Genetic Disorders

What is Niemann-Pick (NP) disease?

A Answers (2)

  • Niemann-Pick disease (NPD) interferes with the breakdown of lipids (fats) and cholesterol in the body in a way that causes harmful amounts of lipids to build up in the spleen, liver, lungs, bone marrow, and brain.

    NPD belongs to a group of inherited disorders known as leukodystrophies, or lipid storage disorders.

    NPD is a relatively rare disease: the incidence of NPD type A and B is 1 in 250,000, and NPD type C affects one out of every 150,000 live births. However, certain populations may be affected more frequently by NPD.

    There are five identified types of NPD: type A, type B, type C, type D, and type E.

    NPD types A and B, also called type I NPD, are caused by low levels of an enzyme called acid sphingomyelinase, which is required to break down a lipid called sphingomyelin. Sphingomyelin is found in all cells in the body. When sphingomyelin is not metabolized properly, it builds up in cells, resulting in organ failure.

    NPD type A occurs in infants and primarily affects the brain and liver. People with NPD type A rarely survive beyond 18 months of age.

    Symptoms of NPD type B usually develop in the preteen years and affect the liver, lung, and spleen. Lung infections are common, and overall growth is impaired. Unlike NPD type A, the brain is not affected in NPD type B.

    NPD types C and D, also called type II NPD, are characterized by a defect that disrupts the movement of cholesterol between brain cells.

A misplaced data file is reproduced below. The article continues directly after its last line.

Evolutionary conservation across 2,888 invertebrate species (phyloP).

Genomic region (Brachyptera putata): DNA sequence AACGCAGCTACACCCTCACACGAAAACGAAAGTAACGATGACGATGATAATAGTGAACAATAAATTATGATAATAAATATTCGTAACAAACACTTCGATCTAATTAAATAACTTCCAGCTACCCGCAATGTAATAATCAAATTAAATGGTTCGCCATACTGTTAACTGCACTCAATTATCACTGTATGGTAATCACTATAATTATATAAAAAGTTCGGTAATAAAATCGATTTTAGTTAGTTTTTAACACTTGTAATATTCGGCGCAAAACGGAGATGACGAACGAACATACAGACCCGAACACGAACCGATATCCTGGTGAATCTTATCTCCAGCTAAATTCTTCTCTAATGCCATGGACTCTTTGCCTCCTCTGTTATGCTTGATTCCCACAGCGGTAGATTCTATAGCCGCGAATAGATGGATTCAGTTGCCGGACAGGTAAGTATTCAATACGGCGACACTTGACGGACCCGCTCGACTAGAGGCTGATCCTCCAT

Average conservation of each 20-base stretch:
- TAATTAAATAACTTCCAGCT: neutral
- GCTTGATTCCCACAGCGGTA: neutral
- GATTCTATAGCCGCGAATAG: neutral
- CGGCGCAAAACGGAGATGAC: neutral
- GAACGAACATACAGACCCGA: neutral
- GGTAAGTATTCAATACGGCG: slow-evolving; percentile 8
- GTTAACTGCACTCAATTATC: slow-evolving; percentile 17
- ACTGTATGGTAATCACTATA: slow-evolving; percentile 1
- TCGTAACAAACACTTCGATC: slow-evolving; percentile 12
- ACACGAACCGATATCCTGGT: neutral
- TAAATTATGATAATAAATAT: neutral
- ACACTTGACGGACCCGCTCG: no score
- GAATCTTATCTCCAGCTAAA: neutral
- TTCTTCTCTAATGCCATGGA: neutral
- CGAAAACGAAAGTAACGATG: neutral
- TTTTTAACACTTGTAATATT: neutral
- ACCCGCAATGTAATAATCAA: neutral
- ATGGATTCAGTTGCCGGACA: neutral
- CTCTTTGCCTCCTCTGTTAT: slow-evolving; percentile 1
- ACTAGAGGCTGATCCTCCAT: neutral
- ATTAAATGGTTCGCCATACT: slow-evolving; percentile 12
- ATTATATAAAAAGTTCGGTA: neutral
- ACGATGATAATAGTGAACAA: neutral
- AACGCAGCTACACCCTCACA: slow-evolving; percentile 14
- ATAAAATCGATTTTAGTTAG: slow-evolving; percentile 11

NPD types C and D may appear anytime between infancy and adulthood. People with NPD types C or D have only moderate enlargement of the spleen and liver, but brain damage may be extensive.

    NPD type D has only been identified in the French-Canadian population of Nova Scotia and is believed to be a form of NPD type C.

    NPD type E occurs in adults and is extremely rare. Symptoms include swelling of the spleen and neurological problems.

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    • Niemann-Pick (NP) disease refers to a group of inherited metabolic disorders known as the leukodystrophies or lipid storage diseases in which harmful quantities of a fatty substance (lipids) accumulate in the spleen, liver, lungs, bone marrow, and the brain. The symptoms of NP may include lack of muscle coordination, brain degeneration, learning problems, loss of muscle tone, increased sensitivity to touch, spasticity, feeding and swallowing difficulties, slurred speech, and an enlarged liver and spleen. There may be clouding of the cornea and a characteristic cherry-red halo develops around the center of the retina. The disease has 4 related types: Type A, Type B, Type C, and Type D. Type A, the most common type, occurs in infants. It is characterized by jaundice, an enlarged liver, and profound brain damage. Children with this type rarely live beyond 18 months. Type B involves an enlarged liver and spleen, which usually occurs in the preteen years. The brain is not affected. In types A and B, insufficient activity of an enzyme called sphingomyelinase causes the buildup of toxic amounts of sphingomyelin, a fatty substance present in every cell of the body. Types C and D may appear early in life or develop in the teen or adult years. Affected individuals have only moderate enlargement of the spleen and the liver, but brain damage may be extensive and cause an inability to look up and down, difficulty in walking and swallowing, and progressive loss of vision and hearing. Types C and D are characterized by a defect that disrupts the transport of cholesterol between brain cells. Type D usually occurs in people with an ancestral background in Nova Scotia.

      This Answer is based on source information from  the National Institute of Neurological Disorders and Stroke .

    Important: This content reflects information from various individuals and organizations and may offer alternative or opposing points of view. It should not be used for medical advice, diagnosis or treatment. As always, you should consult with your healthcare provider about your specific health needs.
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